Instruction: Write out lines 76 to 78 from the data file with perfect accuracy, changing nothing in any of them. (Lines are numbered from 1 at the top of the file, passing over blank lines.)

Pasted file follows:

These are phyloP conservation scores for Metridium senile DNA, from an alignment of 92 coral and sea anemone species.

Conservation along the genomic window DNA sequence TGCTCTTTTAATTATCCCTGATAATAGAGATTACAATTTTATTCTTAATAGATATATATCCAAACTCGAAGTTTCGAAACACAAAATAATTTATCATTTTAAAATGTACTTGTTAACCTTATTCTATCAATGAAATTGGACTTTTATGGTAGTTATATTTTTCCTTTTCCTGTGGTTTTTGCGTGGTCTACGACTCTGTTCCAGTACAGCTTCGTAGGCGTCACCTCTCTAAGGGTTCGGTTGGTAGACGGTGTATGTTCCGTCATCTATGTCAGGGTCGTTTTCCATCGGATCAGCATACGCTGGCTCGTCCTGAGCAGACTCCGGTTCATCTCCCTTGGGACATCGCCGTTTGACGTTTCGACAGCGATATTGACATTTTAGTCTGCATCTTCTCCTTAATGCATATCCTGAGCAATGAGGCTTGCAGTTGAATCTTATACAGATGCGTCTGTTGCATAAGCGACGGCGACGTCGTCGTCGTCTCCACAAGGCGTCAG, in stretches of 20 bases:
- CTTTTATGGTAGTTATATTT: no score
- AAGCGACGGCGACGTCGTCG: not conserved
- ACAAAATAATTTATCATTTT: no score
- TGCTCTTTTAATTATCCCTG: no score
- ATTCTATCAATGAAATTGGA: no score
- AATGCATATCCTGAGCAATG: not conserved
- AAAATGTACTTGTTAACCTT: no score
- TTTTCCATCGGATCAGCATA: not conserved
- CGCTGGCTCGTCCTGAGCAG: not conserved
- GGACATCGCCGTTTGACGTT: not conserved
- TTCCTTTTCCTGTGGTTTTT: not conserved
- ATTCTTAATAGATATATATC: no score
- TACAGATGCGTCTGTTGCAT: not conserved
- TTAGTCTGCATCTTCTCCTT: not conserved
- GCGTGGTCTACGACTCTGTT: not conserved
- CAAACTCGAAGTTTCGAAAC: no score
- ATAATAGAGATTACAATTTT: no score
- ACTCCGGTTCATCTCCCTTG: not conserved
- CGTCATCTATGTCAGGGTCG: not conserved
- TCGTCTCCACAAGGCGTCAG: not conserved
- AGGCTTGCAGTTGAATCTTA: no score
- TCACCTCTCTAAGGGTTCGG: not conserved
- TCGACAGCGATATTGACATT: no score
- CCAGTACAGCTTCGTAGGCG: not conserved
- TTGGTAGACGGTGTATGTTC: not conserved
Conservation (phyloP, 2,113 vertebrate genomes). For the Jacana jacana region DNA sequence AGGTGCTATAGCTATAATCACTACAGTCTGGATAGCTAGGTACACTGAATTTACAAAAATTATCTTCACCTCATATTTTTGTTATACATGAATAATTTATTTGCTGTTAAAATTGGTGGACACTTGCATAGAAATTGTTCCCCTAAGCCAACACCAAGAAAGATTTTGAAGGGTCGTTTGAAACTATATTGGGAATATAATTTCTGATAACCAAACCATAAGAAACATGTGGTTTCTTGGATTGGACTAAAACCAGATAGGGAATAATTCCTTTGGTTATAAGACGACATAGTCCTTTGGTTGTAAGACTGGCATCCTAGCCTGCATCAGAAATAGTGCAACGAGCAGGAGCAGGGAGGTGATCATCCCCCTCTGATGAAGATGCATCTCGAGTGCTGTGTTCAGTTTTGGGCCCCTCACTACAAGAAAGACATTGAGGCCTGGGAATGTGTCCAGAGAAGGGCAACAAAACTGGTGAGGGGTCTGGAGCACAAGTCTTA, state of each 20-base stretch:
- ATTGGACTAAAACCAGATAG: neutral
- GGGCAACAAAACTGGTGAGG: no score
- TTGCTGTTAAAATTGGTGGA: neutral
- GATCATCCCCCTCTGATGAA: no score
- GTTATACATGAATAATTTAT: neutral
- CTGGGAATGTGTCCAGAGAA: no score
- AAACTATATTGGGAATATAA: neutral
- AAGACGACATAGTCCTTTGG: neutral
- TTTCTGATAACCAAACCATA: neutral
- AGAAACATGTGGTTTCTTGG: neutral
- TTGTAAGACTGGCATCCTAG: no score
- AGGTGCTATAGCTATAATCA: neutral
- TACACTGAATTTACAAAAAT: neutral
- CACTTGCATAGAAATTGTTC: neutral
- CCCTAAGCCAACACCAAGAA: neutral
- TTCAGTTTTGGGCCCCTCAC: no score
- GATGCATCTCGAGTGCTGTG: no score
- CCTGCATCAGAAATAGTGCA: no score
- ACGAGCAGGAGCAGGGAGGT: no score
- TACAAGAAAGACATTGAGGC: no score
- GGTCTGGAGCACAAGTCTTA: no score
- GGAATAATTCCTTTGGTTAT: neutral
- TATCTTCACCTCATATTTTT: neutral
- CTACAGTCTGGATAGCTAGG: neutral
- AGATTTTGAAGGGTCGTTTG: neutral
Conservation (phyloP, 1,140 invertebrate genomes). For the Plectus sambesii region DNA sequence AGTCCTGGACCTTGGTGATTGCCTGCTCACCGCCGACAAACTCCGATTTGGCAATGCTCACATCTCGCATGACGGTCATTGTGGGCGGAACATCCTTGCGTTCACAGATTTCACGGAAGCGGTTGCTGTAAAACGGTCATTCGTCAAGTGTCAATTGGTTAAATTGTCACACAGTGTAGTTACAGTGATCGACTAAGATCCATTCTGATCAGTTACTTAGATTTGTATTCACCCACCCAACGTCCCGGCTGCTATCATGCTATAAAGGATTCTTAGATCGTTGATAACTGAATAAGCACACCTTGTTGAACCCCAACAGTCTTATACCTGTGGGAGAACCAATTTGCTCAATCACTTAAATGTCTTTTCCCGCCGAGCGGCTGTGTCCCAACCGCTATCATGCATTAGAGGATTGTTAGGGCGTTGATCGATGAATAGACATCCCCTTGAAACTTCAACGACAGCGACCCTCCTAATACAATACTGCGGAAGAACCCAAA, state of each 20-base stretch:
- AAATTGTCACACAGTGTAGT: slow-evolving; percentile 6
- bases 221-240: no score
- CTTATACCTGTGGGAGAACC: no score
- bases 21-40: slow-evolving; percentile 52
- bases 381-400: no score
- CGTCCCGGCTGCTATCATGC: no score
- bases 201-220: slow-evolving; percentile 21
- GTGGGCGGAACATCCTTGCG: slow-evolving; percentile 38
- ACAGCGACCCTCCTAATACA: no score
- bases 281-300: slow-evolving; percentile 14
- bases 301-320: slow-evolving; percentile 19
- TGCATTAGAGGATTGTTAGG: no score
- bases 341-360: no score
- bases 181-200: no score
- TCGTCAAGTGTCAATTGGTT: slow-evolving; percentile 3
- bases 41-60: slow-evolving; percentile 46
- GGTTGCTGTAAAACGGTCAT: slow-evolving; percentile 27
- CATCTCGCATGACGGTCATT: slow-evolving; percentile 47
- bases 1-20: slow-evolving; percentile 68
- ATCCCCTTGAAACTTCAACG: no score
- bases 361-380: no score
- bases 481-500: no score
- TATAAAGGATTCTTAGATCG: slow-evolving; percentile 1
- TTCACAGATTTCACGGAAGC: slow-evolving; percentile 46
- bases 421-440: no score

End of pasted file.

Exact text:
- bases 481-500: no score
- TATAAAGGATTCTTAGATCG: slow-evolving; percentile 1
- TTCACAGATTTCACGGAAGC: slow-evolving; percentile 46